Speaking a day after his predecessor Ed Balls appeared alongside George Osborne in a hangar at Stansted airport to promote the message that Britain is stronger in Europe, McDonnell will say Labour has its own, distinctive argument about “hope and solidarity” to bring to the debate.
“I want to rescue the debate from the negativity and ‘Project Fear’ coming from all sides of the Tory party,” he will tell an audience at the TUC in London.
“The referendum resulted from the splits in the Conservative party and their fear of Ukip, and as a result the debate has degenerated and brought out the worst in Westminster politics.”
Senior Conservatives have repeatedly clashed over the referendum in recent days, with Boris Johnson accusing the prime minister of “totally demented” scare-mongering, and the Treasury of talking down the British economy, while the chancellor accused the leave camp of stoking conspiracy theories about an establishment stitch-up.
Speculation is rife that the David Cameron could face a leadership challenge once the referendum is out of the way, even if the public vote to remain in the EU. Eurosceptic backbenchers have become increasingly irritated at the tightly controlled campaign to convince voters of the risks of leaving, which many see as a cynical “Project Fear” approach.
McDonnell, like his leader and close ally Jeremy Corbyn, has previously been lukewarm about the EU, but he is now promising to throw himself into campaigning to stay in.
“It’s time to turn this debate around, drive out the politics of despair and offer a vision for Britain and Europe, one where we protect workers’ rights, tackle tax avoidance, get to grips with climate change and protect our industries like steel. This is a vision of Europe based on hope and solidarity,” he will say.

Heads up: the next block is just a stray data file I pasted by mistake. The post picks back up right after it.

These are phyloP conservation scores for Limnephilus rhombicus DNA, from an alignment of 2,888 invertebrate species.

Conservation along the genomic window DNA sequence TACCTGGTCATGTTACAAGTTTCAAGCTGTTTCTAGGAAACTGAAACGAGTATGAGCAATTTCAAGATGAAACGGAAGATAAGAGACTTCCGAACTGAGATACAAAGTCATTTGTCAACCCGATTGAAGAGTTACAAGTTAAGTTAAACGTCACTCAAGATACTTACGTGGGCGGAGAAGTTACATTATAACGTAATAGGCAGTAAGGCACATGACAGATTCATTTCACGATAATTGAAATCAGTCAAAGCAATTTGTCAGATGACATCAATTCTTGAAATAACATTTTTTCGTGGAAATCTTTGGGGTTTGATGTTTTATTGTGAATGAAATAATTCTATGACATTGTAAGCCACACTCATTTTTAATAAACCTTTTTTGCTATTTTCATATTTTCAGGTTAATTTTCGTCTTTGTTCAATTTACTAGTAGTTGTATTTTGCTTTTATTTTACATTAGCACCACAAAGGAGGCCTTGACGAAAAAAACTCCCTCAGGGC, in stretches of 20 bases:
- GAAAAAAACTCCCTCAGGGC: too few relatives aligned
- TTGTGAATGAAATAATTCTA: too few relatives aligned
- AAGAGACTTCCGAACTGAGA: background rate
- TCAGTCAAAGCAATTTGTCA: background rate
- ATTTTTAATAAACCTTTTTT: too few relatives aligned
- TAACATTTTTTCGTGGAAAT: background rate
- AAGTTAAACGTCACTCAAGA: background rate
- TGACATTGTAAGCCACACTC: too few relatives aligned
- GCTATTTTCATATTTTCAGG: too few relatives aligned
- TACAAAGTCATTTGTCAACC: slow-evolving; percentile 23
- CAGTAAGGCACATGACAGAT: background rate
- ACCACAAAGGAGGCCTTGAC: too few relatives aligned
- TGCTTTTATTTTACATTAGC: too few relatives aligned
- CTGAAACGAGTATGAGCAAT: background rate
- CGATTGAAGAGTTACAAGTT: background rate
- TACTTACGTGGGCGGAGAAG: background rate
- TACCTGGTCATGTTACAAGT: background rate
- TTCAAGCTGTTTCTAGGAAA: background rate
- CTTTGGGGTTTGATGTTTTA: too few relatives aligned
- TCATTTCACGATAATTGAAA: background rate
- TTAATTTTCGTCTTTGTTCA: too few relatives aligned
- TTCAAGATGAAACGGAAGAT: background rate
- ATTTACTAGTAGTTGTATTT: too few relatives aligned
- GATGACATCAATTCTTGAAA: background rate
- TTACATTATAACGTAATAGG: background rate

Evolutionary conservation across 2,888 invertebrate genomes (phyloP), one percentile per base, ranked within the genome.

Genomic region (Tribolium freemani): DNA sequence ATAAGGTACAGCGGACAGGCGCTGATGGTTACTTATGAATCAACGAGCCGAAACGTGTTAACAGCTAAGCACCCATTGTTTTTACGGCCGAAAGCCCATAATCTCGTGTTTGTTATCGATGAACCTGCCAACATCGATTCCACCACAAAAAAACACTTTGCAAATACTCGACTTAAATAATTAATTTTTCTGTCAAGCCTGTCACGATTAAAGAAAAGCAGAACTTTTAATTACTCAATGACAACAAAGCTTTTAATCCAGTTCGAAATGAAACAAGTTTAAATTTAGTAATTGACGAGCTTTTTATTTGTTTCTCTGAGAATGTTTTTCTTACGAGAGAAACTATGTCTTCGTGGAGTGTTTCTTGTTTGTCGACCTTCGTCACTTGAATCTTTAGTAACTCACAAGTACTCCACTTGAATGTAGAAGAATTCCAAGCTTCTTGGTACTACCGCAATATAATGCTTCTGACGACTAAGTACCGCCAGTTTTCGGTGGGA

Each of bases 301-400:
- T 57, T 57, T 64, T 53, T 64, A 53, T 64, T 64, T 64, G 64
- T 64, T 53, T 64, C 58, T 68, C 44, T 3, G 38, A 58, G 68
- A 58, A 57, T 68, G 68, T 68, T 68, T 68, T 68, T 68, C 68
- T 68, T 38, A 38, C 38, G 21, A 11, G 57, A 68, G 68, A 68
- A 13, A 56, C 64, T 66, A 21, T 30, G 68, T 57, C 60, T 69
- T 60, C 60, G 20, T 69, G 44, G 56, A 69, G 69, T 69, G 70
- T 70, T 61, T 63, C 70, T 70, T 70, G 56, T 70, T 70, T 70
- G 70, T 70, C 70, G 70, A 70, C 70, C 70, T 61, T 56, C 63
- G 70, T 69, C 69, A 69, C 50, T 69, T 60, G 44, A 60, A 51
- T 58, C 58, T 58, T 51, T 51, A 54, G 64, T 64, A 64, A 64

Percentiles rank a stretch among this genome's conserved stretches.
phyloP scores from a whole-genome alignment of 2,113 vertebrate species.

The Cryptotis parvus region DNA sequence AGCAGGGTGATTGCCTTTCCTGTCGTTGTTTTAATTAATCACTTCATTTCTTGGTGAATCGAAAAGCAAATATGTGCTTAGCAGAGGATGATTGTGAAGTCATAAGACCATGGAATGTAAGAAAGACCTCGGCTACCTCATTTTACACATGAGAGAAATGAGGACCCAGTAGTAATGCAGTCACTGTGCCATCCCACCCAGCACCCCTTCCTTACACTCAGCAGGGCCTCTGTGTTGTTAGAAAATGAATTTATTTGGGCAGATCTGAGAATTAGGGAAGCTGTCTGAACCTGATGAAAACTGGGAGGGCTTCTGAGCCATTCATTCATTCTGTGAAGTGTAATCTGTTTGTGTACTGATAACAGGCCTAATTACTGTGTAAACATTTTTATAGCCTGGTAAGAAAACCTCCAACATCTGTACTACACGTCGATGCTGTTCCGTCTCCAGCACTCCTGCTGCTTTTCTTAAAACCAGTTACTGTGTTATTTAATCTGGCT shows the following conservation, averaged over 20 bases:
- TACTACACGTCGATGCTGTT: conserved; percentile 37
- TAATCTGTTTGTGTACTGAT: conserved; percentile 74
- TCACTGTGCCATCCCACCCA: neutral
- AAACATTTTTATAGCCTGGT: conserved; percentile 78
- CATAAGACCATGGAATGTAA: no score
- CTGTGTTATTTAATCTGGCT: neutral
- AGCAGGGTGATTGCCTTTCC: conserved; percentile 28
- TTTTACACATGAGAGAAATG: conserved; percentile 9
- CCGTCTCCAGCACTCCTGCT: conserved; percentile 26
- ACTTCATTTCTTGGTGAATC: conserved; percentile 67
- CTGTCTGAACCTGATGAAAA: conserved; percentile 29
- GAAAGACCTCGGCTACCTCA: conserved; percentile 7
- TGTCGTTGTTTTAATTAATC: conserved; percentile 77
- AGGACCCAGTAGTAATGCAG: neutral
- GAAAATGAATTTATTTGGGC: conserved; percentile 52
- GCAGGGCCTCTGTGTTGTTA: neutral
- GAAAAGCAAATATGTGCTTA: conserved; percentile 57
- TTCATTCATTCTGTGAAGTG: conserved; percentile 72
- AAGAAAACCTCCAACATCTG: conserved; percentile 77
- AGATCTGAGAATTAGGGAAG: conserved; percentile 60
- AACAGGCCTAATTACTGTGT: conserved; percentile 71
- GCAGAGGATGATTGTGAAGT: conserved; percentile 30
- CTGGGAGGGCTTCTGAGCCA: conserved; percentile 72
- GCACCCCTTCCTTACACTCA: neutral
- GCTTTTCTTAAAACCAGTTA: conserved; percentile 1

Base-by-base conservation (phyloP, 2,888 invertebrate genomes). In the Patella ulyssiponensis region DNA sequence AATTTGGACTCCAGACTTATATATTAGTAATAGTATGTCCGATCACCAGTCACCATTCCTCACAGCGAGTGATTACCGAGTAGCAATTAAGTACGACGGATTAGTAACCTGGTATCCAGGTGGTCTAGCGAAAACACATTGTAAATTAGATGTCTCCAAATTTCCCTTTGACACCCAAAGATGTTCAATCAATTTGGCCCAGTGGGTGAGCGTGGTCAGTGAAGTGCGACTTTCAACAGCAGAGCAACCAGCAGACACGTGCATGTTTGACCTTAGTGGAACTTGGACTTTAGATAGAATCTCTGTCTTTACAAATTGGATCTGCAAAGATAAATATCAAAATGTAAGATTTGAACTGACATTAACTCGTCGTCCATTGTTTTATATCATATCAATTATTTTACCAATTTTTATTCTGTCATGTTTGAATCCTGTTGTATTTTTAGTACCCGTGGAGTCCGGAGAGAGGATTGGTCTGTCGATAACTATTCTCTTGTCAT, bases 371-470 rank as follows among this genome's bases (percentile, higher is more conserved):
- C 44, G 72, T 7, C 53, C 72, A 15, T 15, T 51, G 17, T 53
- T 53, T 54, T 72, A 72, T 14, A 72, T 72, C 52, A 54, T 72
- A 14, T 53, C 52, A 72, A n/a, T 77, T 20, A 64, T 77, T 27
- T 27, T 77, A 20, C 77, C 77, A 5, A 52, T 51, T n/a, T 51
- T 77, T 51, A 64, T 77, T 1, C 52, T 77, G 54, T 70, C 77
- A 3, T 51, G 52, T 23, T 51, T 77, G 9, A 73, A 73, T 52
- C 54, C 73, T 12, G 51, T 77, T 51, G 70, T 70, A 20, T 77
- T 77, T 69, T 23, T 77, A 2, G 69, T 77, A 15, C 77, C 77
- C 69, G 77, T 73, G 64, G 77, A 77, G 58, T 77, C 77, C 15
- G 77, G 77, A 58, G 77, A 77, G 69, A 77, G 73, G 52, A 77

Corbyn has made a conscious decision not to share a platform with Cameron in the run-up to the referendum, eschewing the cross-party approach of the Better Together campaign against Scottish independence which saw Labour set aside party differences with the Conservatives to help win the campaign, only to be severely punished at the polls.
Aides to McDonnell said Balls – an unpopular figure among Corbyn’s team for what they deride as the “austerity-lite” policies of Labour’s general election manifesto last year – had asked the shadow chancellor’s permission before agreeing to Osborne’s invitation to join him on Monday.
Labour has its own referendum bus touring the country, with Alan Johnson, the leader of the Labour In campaign, appearing at scores of events to try to persuade Labour voters to go to the polling stations on 23 June.
With many Conservative voters passionately opposed to EU membership, and the polls looking close, the leaders of the Stronger In campaign are very keen to encourage Labour supporters to come out and vote.
Tim Farron, the Lib Dem leader, will deliver a tough message to older voters today, urging them to think of their children and grandchildren when casting their vote in June. “Have you the right to limit, bind and impoverish their futures? To narrow their horizons, curtail their freedoms, hamper their ambitions and isolate the country that they will inherit?” he will say at a Liberal Youth Europe rally.
“Today we sit around the table with people that 70 years ago we were at war with. We sit around the table with people that, 25 years ago, had nuclear weapons on their soil pointed at us. Europe is the world’s most successful peace process.”
This article was written by Heather Stewart, for theguardian.com on Tuesday 17th May 2016 06.00 Europe/Londonguardian.co.uk © Guardian News and Media Limited 2010